Smallest hard drive needs 12 atoms per bit

Nieuws | de redactie
16 januari 2012 | German scientists created a storage device that saves data 5 million times as efficient as a regular hard drive. By storing data antiferromagnetically only 12 atoms are needed to save one bit of information.

Scientists from IBM and the German Center for Free-ElectronLaser Science (CFEL), a group affiliated with the Max-PlanckGroup, created a data storage device that merely requires 12 atomsto store one bit of data. Key to this innovation is a techniquethat makes atom rows magnetically neutral allowing the researchersto arrange them more closely next to one another.

Press Statement

Scientists from IBM and the German Center for Free-ElectronLaser Science (CFEL) have built the world’s smallest magnetic datastorage unit. It uses just twelve atoms per bit, the basic unit ofinformation, and squeezes a whole byte (8 bit) into as few as 96atoms. A modern hard drive, for comparison, still needs more thanhalf a billion atoms per byte. The team present their work in theweekly journal “Science” this Friday (13 January 2012). CFEL is ajoint venture of the research centre DeutschesElektronen-Synchrotron DESY in Hamburg, the Max-Planck-Society(MPG) and the University of Hamburg. “With CFEL the partners haveestablished an innovative institution on the DESY campus,delivering top-level research across a broad spectrum ofdisciplines,” says DESY research director Edgar Weckert.

Data storage atom by atom

The nanometre data storage unit was built atom by atom with thehelp of a scanning tunneling microscope (STM) at IBM’s AlmadenResearch Center in San Jose, California. The researchersconstructed regular patterns of iron atoms, aligning them in rowsof six atoms each. Two rows are sufficient to store one bit. A bytecorrespondingly consists of eight pairs of atom rows. It uses onlyan area of 4 by 16 nanometres (a nanometre being a millionth of amillimetre). “This corresponds to a storage density that is ahundred times higher compared to a modern hard drive,” explainsSebastian Loth of CFEL, lead author of the “Science” paper.

Data are written into and read out from the nano storage unitwith the help of an STM. The pairs of atom rows have two possiblemagnetic states, representing the two values ‘0’ and ‘1’ of aclassical bit. An electric pulse from the STM tip flips themagnetic configuration from one to the other. A weaker pulse allowsto read out the configuration, although the nano magnets arecurrently only stable at a frosty temperature of minus 268 degreesCentigrade (5 Kelvin). “Our work goes far beyond current datastorage technology,” says Loth. The researchers expect arrays ofsome 200 atoms to be stable at room temperature. Still it will takesome time before atomic magnets can be used in data storage.

atom level data storage by Sebastian Loth (CFEL)

Miniaturized information storagein atomic-scale antiferromagnets. The binary representation of ‘S'(01010011) was stored in the Néel states of eight iron atomarrays

(foto: Sebastian Loth/CFEL)

First antiferromagnetic data storage

For the first time, the researchers have managed to employ aspecial form of magnetism for data storage purposes, calledantiferromagnetism. Different from ferromagnetism, which is used inconventional hard drives, the spins of neighbouring atoms withinantiferromagnetic material are oppositely aligned, rendering thematerial magnetically neutral on a bulk level. This means thatantiferromagnetic atom rows can be spaced much more closely withoutmagnetically interfering with each other. Thus, the scientistmanaged to pack bits only one nanometre apart.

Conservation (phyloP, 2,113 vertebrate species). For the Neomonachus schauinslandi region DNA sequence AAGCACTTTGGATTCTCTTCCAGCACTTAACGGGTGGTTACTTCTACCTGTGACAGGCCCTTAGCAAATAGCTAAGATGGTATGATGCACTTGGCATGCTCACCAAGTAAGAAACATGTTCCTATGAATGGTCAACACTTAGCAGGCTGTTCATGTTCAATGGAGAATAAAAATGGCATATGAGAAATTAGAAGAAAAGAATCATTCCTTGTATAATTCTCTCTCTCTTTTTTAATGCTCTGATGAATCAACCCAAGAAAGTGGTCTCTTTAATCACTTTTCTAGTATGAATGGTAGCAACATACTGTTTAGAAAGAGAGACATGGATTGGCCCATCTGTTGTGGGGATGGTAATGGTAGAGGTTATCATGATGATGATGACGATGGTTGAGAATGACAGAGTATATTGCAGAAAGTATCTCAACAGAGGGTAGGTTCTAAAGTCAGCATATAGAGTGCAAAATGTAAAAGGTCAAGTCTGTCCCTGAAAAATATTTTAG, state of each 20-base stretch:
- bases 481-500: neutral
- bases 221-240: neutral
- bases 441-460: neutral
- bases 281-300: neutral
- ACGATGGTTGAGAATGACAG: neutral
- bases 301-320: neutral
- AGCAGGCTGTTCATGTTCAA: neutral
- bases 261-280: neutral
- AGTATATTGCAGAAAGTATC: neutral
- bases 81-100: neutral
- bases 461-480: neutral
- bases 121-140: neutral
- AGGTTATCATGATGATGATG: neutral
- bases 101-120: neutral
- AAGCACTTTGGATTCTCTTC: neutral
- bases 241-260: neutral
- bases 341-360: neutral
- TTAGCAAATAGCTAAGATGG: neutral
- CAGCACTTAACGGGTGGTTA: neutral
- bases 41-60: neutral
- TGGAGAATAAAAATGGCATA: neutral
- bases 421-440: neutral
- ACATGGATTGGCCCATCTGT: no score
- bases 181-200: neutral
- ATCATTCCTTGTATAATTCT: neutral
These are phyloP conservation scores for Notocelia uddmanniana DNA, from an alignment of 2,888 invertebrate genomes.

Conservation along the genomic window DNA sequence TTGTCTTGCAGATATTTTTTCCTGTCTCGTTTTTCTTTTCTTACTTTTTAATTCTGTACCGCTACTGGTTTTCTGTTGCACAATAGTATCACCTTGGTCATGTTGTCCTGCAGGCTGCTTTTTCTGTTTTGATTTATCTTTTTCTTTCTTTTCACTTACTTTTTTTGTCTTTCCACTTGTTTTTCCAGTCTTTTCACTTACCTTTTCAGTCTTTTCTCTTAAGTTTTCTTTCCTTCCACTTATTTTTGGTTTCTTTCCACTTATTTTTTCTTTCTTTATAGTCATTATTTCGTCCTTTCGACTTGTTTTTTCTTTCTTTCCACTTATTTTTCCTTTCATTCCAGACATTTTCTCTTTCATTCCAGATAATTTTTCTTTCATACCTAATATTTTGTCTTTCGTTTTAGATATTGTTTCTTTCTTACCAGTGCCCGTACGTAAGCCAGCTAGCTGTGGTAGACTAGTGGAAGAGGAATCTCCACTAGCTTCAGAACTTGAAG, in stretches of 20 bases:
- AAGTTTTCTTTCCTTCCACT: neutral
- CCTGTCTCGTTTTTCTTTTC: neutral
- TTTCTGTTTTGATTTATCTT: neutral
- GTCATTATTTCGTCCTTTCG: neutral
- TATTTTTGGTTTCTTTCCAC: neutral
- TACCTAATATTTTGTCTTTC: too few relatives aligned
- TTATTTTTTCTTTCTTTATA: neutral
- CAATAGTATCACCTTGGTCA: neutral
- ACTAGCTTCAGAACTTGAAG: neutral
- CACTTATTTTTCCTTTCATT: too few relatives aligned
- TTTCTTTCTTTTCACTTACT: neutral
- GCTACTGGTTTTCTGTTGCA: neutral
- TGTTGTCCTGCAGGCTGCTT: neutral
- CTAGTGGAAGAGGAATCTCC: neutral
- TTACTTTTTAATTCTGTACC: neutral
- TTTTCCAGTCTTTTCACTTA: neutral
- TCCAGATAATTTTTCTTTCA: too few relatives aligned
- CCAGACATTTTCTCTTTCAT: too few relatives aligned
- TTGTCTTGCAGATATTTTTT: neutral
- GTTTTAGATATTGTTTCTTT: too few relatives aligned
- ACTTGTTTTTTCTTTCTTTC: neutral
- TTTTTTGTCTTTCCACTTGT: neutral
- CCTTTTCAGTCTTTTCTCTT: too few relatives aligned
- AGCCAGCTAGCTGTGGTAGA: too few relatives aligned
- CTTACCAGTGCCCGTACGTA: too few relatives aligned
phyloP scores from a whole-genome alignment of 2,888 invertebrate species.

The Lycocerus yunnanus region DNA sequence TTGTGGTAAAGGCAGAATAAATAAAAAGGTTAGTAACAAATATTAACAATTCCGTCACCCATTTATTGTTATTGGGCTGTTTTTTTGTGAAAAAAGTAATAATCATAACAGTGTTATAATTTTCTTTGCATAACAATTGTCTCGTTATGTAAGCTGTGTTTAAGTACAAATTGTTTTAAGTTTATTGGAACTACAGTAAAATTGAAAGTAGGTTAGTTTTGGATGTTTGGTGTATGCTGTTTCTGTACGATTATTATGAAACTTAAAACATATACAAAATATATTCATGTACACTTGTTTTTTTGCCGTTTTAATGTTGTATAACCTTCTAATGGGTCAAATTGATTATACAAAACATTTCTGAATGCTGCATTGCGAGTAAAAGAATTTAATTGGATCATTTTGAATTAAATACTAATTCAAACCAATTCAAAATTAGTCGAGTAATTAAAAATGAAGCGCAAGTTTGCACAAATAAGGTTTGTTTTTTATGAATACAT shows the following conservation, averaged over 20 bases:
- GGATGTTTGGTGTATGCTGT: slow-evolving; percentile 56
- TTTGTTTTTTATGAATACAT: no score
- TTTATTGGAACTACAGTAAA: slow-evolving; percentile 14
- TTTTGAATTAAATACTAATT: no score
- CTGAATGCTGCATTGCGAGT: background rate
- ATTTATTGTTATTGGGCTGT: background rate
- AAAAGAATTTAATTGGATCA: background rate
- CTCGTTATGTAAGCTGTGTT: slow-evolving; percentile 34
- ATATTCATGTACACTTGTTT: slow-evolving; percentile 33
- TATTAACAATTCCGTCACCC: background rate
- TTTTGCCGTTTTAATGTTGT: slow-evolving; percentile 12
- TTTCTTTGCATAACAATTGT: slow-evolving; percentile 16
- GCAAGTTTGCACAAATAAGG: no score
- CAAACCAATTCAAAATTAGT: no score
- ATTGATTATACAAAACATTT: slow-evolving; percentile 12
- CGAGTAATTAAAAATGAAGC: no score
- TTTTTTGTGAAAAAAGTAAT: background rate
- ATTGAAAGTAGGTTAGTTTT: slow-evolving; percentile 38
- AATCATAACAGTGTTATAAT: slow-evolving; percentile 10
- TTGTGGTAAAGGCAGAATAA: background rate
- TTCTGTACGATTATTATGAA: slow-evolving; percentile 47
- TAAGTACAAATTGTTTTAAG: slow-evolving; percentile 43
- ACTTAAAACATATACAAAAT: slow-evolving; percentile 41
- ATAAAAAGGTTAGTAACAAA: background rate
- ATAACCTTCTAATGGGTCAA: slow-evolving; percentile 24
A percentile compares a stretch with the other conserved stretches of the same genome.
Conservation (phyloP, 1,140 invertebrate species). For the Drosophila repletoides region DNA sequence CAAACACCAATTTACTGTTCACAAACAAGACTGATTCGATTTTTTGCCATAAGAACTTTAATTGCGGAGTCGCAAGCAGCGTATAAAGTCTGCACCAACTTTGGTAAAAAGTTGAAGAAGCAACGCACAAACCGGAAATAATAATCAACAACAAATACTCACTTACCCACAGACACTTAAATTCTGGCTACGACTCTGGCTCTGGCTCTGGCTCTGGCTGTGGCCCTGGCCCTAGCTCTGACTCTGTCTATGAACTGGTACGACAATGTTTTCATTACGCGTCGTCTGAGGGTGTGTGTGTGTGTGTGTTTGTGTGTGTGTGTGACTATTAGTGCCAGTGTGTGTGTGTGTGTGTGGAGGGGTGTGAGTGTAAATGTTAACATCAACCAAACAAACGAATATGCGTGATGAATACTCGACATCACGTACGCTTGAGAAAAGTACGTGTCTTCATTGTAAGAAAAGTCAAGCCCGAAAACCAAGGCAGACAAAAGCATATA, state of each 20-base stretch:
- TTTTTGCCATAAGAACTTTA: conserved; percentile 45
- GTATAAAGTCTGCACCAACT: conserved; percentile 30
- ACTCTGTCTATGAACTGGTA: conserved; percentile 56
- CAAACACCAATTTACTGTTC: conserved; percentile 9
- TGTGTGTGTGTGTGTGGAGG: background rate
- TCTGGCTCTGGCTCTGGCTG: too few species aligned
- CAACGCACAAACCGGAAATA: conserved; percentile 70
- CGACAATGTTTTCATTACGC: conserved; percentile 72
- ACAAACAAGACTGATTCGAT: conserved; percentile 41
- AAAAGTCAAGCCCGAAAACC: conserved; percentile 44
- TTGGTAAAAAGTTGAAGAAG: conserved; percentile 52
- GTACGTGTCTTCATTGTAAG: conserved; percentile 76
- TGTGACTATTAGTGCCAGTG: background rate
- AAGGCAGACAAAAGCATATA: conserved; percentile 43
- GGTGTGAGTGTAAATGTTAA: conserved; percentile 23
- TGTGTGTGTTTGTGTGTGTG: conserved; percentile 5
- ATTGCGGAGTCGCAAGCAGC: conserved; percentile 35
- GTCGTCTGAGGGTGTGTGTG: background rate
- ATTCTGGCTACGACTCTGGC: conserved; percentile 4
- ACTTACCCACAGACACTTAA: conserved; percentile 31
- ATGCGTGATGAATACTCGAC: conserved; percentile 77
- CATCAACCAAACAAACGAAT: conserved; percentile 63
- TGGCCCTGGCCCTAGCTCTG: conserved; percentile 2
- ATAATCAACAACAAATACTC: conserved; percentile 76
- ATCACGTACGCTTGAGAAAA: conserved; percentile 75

“Looking at the shrinking of electronics components we wanted toknow if this can be driven into the realm of single atoms,”explains Loth. But instead of shrinking existing components theteam chose the opposite approach: “Starting with the smallest thing- single atoms – we built data storage devices one atom at a time,”says IBM research staff member Andreas Heinrich. The requiredprecision is only mastered by few research groups worldwide.

“We tested how large we have to build our unit to reach therealm of classical physics,” explains Loth, who moved from IBM toCFEL four months ago. Twelve atoms emerged as the minimum with theelements used. “Beneath this threshold quantum effects blur thestored information.” If these quantum effects can somehow beemployed for an even denser data storage is currently a topic ofintense research.

Transition from classical to quantumphysics

With their experiments the team have not only built the smallestmagnetic data storage unit ever, but have also created an idealtestbed for the transition from classical to quantum physics. “Wehave learned to control quantum effects through form and size ofthe iron atom rows,” explains Loth, leader of the Max Planckresearch group ‘dynamics of nanoelectric systems’ at CFEL inHamburg and the Max-Planck-Institute for Solid State Research atStuttgart, Germany. “We can now use this ability to investigate howquantum mechanics kicks in. What seperates quantum magnets fromclassical magnets? How does a magnet behave at the frontier betweenboth worlds? These are exciting questions that soon could beanswered.”

A new CFEL laboratory offering ideal conditions for thisresearch will enable Loth to follow up these questions. “WithSebastian Loth, one of the world’s leading scientists in the fieldof time-resolved scanning tunneling microscopy has joined CFEL,”stresses CFEL research coordinator Ralf Köhn. “This perfectlycomplements our existing expertise for the investigation of thedynamics in atomic and molecular systems.”

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